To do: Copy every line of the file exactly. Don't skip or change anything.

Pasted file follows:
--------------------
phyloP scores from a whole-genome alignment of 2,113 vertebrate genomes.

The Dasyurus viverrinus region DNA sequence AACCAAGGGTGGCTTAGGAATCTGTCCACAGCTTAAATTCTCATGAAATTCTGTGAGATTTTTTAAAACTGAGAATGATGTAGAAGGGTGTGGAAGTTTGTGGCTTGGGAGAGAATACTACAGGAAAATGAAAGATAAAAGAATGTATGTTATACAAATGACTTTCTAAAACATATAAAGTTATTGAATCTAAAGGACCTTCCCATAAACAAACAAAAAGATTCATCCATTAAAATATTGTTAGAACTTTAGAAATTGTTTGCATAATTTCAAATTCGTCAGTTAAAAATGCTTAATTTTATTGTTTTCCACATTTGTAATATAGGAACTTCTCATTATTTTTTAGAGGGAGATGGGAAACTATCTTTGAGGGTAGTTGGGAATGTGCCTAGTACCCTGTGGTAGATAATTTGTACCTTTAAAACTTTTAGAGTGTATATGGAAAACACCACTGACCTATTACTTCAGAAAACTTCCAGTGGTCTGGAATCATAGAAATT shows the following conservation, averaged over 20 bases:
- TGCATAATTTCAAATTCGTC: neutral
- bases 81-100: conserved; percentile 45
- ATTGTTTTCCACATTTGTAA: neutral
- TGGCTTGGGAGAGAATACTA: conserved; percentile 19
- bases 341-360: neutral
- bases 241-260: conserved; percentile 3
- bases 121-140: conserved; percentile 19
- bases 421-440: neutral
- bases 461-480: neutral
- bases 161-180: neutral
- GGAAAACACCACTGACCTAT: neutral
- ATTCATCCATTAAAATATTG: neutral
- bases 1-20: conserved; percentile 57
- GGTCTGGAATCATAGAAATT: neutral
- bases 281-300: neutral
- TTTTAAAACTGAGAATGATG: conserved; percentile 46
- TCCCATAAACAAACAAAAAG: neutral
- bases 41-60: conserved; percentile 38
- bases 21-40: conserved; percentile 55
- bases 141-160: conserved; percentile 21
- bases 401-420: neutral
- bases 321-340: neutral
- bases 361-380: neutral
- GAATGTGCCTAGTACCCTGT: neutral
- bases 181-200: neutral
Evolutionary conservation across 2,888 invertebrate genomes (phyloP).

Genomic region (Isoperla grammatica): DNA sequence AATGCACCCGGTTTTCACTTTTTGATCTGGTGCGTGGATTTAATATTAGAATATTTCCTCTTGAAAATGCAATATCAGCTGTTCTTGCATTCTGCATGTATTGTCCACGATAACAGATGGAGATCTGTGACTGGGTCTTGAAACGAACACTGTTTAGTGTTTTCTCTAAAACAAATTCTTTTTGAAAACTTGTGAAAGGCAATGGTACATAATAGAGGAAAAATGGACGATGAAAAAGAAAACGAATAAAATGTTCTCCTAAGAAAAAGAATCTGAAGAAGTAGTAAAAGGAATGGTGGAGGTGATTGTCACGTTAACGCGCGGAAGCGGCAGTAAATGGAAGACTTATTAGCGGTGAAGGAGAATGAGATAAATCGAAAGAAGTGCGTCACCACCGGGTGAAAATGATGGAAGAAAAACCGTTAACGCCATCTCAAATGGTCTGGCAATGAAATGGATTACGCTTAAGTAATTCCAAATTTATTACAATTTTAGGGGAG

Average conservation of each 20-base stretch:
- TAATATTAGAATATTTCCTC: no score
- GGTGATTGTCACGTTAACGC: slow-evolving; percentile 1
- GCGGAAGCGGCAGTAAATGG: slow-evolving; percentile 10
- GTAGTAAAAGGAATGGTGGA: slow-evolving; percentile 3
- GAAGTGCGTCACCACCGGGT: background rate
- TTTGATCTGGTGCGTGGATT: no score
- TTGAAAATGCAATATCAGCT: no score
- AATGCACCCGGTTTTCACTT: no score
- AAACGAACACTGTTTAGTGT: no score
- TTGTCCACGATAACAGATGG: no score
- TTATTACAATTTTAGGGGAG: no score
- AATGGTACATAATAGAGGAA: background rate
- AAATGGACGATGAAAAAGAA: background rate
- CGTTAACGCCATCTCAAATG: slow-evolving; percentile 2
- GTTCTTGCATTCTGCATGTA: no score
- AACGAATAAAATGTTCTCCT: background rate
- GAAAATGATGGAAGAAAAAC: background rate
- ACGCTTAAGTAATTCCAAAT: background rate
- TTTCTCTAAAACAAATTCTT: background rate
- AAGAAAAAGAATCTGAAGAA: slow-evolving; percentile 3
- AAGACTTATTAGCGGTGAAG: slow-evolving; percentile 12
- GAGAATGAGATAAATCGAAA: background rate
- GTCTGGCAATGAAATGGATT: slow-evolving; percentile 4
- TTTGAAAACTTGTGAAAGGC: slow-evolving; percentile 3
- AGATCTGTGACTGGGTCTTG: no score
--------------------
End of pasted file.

phyloP scores from a whole-genome alignment of 2,113 vertebrate genomes.

The Dasyurus viverrinus region DNA sequence AACCAAGGGTGGCTTAGGAATCTGTCCACAGCTTAAATTCTCATGAAATTCTGTGAGATTTTTTAAAACTGAGAATGATGTAGAAGGGTGTGGAAGTTTGTGGCTTGGGAGAGAATACTACAGGAAAATGAAAGATAAAAGAATGTATGTTATACAAATGACTTTCTAAAACATATAAAGTTATTGAATCTAAAGGACCTTCCCATAAACAAACAAAAAGATTCATCCATTAAAATATTGTTAGAACTTTAGAAATTGTTTGCATAATTTCAAATTCGTCAGTTAAAAATGCTTAATTTTATTGTTTTCCACATTTGTAATATAGGAACTTCTCATTATTTTTTAGAGGGAGATGGGAAACTATCTTTGAGGGTAGTTGGGAATGTGCCTAGTACCCTGTGGTAGATAATTTGTACCTTTAAAACTTTTAGAGTGTATATGGAAAACACCACTGACCTATTACTTCAGAAAACTTCCAGTGGTCTGGAATCATAGAAATT shows the following conservation, averaged over 20 bases:
- TGCATAATTTCAAATTCGTC: neutral
- bases 81-100: conserved; percentile 45
- ATTGTTTTCCACATTTGTAA: neutral
- TGGCTTGGGAGAGAATACTA: conserved; percentile 19
- bases 341-360: neutral
- bases 241-260: conserved; percentile 3
- bases 121-140: conserved; percentile 19
- bases 421-440: neutral
- bases 461-480: neutral
- bases 161-180: neutral
- GGAAAACACCACTGACCTAT: neutral
- ATTCATCCATTAAAATATTG: neutral
- bases 1-20: conserved; percentile 57
- GGTCTGGAATCATAGAAATT: neutral
- bases 281-300: neutral
- TTTTAAAACTGAGAATGATG: conserved; percentile 46
- TCCCATAAACAAACAAAAAG: neutral
- bases 41-60: conserved; percentile 38
- bases 21-40: conserved; percentile 55
- bases 141-160: conserved; percentile 21
- bases 401-420: neutral
- bases 321-340: neutral
- bases 361-380: neutral
- GAATGTGCCTAGTACCCTGT: neutral
- bases 181-200: neutral
Evolutionary conservation across 2,888 invertebrate genomes (phyloP).

Genomic region (Isoperla grammatica): DNA sequence AATGCACCCGGTTTTCACTTTTTGATCTGGTGCGTGGATTTAATATTAGAATATTTCCTCTTGAAAATGCAATATCAGCTGTTCTTGCATTCTGCATGTATTGTCCACGATAACAGATGGAGATCTGTGACTGGGTCTTGAAACGAACACTGTTTAGTGTTTTCTCTAAAACAAATTCTTTTTGAAAACTTGTGAAAGGCAATGGTACATAATAGAGGAAAAATGGACGATGAAAAAGAAAACGAATAAAATGTTCTCCTAAGAAAAAGAATCTGAAGAAGTAGTAAAAGGAATGGTGGAGGTGATTGTCACGTTAACGCGCGGAAGCGGCAGTAAATGGAAGACTTATTAGCGGTGAAGGAGAATGAGATAAATCGAAAGAAGTGCGTCACCACCGGGTGAAAATGATGGAAGAAAAACCGTTAACGCCATCTCAAATGGTCTGGCAATGAAATGGATTACGCTTAAGTAATTCCAAATTTATTACAATTTTAGGGGAG

Average conservation of each 20-base stretch:
- TAATATTAGAATATTTCCTC: no score
- GGTGATTGTCACGTTAACGC: slow-evolving; percentile 1
- GCGGAAGCGGCAGTAAATGG: slow-evolving; percentile 10
- GTAGTAAAAGGAATGGTGGA: slow-evolving; percentile 3
- GAAGTGCGTCACCACCGGGT: background rate
- TTTGATCTGGTGCGTGGATT: no score
- TTGAAAATGCAATATCAGCT: no score
- AATGCACCCGGTTTTCACTT: no score
- AAACGAACACTGTTTAGTGT: no score
- TTGTCCACGATAACAGATGG: no score
- TTATTACAATTTTAGGGGAG: no score
- AATGGTACATAATAGAGGAA: background rate
- AAATGGACGATGAAAAAGAA: background rate
- CGTTAACGCCATCTCAAATG: slow-evolving; percentile 2
- GTTCTTGCATTCTGCATGTA: no score
- AACGAATAAAATGTTCTCCT: background rate
- GAAAATGATGGAAGAAAAAC: background rate
- ACGCTTAAGTAATTCCAAAT: background rate
- TTTCTCTAAAACAAATTCTT: background rate
- AAGAAAAAGAATCTGAAGAA: slow-evolving; percentile 3
- AAGACTTATTAGCGGTGAAG: slow-evolving; percentile 12
- GAGAATGAGATAAATCGAAA: background rate
- GTCTGGCAATGAAATGGATT: slow-evolving; percentile 4
- TTTGAAAACTTGTGAAAGGC: slow-evolving; percentile 3
- AGATCTGTGACTGGGTCTTG: no score